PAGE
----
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Molecular, Spatial, and Field Epidemiology Suggesting TB Transmission in Community, Not Hospital, Gaborone, Botswana

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ABSTRACT

During 2012–2015, 10 of 24 patients infected with matching genotypes of Mycobacterium tuberculosis received care at the same hospital in Gaborone, Botswana. Nosocomial transmission was initially suspected, but we discovered plausible sites of community transmission for 20 (95%) of 21 interviewed patients. Active case-finding at these sites could halt ongoing transmission.

No MeSH data available.


Related in: MedlinePlus

Residence-associated data for patients in a tuberculosis cluster, Gaborone, Botswana, 2012–2015. A) Primary residences of 20 patients are indicated by red dots. Inset map shows location of Gaborone in Botswana. Black lines demarcate neighborhoods; gray lines demarcate property parcels; pink circles represent 0.5-km radius around a patient’s residence; and red rectangles indicate presence of 14 patients in 4 distinct neighborhoods, 13 of whom had spatial links. Four patients who are not depicted on this map lived outside of Gaborone and did not have any spatial links between them. B) Primary residences of 5 patients who lived in the same neighborhood. Parcels locations were intentionally not shown to protect individual case anonymity. Geodata were sourced from Statistics Botswana (http://www.cso.gov.bw).
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Figure 2: Residence-associated data for patients in a tuberculosis cluster, Gaborone, Botswana, 2012–2015. A) Primary residences of 20 patients are indicated by red dots. Inset map shows location of Gaborone in Botswana. Black lines demarcate neighborhoods; gray lines demarcate property parcels; pink circles represent 0.5-km radius around a patient’s residence; and red rectangles indicate presence of 14 patients in 4 distinct neighborhoods, 13 of whom had spatial links. Four patients who are not depicted on this map lived outside of Gaborone and did not have any spatial links between them. B) Primary residences of 5 patients who lived in the same neighborhood. Parcels locations were intentionally not shown to protect individual case anonymity. Geodata were sourced from Statistics Botswana (http://www.cso.gov.bw).

Mentions: Twenty (83%) patients had a primary residence in Gaborone; 14 resided in 4 distinct neighborhoods (Figure 2, panel A). The spatial link definition (residing <1 km from another cluster-associated patient) was met by 13 (54%) patients. One patient (B) lived slightly >1 km from the nearest patient (Figure 2, panel B). Two of 4 spatially linked patients (C, D, I, and W) (Figure 2, panel B) did not name each other during enrollment when asked about contacts; when interviewed again as part of this investigation, these patients confirmed spending time together around the time of their diagnosis.


Molecular, Spatial, and Field Epidemiology Suggesting TB Transmission in Community, Not Hospital, Gaborone, Botswana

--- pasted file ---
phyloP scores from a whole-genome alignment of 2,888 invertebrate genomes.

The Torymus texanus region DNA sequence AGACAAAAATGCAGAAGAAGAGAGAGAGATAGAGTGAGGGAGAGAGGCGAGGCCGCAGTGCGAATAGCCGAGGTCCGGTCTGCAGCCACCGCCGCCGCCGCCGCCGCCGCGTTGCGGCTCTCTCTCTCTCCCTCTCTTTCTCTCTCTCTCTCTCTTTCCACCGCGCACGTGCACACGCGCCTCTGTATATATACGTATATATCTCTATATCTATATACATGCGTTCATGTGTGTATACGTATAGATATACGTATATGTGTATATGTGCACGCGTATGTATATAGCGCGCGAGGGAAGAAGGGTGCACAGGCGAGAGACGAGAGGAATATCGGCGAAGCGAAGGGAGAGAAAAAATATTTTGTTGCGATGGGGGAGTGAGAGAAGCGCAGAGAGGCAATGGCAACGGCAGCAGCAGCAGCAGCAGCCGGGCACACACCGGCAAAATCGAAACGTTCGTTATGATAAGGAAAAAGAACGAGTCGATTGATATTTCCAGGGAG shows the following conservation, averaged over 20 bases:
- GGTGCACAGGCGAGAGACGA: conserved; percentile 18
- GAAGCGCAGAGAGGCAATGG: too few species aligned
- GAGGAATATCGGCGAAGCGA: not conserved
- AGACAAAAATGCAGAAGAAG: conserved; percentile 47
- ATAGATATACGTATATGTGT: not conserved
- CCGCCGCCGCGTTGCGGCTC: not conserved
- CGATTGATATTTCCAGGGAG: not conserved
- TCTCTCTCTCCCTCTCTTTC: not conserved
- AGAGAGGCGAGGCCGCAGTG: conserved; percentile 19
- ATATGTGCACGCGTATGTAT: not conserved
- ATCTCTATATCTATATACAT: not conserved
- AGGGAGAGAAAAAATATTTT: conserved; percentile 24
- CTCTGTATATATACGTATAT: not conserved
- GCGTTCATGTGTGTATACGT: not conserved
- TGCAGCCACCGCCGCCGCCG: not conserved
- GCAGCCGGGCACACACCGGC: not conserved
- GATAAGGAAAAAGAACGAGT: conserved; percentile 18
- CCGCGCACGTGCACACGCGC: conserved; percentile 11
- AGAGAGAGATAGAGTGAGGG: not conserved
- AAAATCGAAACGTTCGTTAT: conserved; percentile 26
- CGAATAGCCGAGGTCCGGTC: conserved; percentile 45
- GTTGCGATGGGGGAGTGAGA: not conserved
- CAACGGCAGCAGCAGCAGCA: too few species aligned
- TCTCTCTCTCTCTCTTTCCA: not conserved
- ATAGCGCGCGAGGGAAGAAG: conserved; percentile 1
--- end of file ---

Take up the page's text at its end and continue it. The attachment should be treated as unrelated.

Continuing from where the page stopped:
Residence-associated data for patients in a tuberculosis cluster, Gaborone, Botswana, 2012–2015. A) Primary residences of 20 patients are indicated by red dots. Inset map shows location of Gaborone in Botswana. Black lines demarcate neighborhoods; gray lines demarcate property parcels; pink circles represent 0.5-km radius around a patient’s residence; and red rectangles indicate presence of 14 patients in 4 distinct neighborhoods, 13 of whom had spatial links. Four patients who are not depicted on this map lived outside of Gaborone and did not have any spatial links between them. B) Primary residences of 5 patients who lived in the same neighborhood. Parcels locations were intentionally not shown to protect individual case anonymity. Geodata were sourced from Statistics Botswana (http://www.cso.gov.bw).
© Copyright Policy
Related In: Results  -  Collection

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getmorefigures.php?uid=PMC5382725&req=5

Figure 2: Residence-associated data for patients in a tuberculosis cluster, Gaborone, Botswana, 2012–2015. A) Primary residences of 20 patients are indicated by red dots. Inset map shows location of Gaborone in Botswana. Black lines demarcate neighborhoods; gray lines demarcate property parcels; pink circles represent 0.5-km radius around a patient’s residence; and red rectangles indicate presence of 14 patients in 4 distinct neighborhoods, 13 of whom had spatial links. Four patients who are not depicted on this map lived outside of Gaborone and did not have any spatial links between them. B) Primary residences of 5 patients who lived in the same neighborhood. Parcels locations were intentionally not shown to protect individual case anonymity. Geodata were sourced from Statistics Botswana (http://www.cso.gov.bw).
Mentions: Twenty (83%) patients had a primary residence in Gaborone; 14 resided in 4 distinct neighborhoods (Figure 2, panel A). The spatial link definition (residing <1 km from another cluster-associated patient) was met by 13 (54%) patients. One patient (B) lived slightly >1 km from the nearest patient (Figure 2, panel B). Two of 4 spatially linked patients (C, D, I, and W) (Figure 2, panel B) did not name each other during enrollment when asked about contacts; when interviewed again as part of this investigation, these patients confirmed spending time together around the time of their diagnosis.

View Article: PubMed Central - PubMed

ABSTRACT

During 2012&ndash;2015, 10 of 24 patients infected with matching genotypes of Mycobacterium tuberculosis received care at the same hospital in Gaborone, Botswana. Nosocomial transmission was initially suspected, but we discovered plausible sites of community transmission for 20 (95%) of 21 interviewed patients. Active case-finding at these sites could halt ongoing transmission.

No MeSH data available.


Related in: MedlinePlus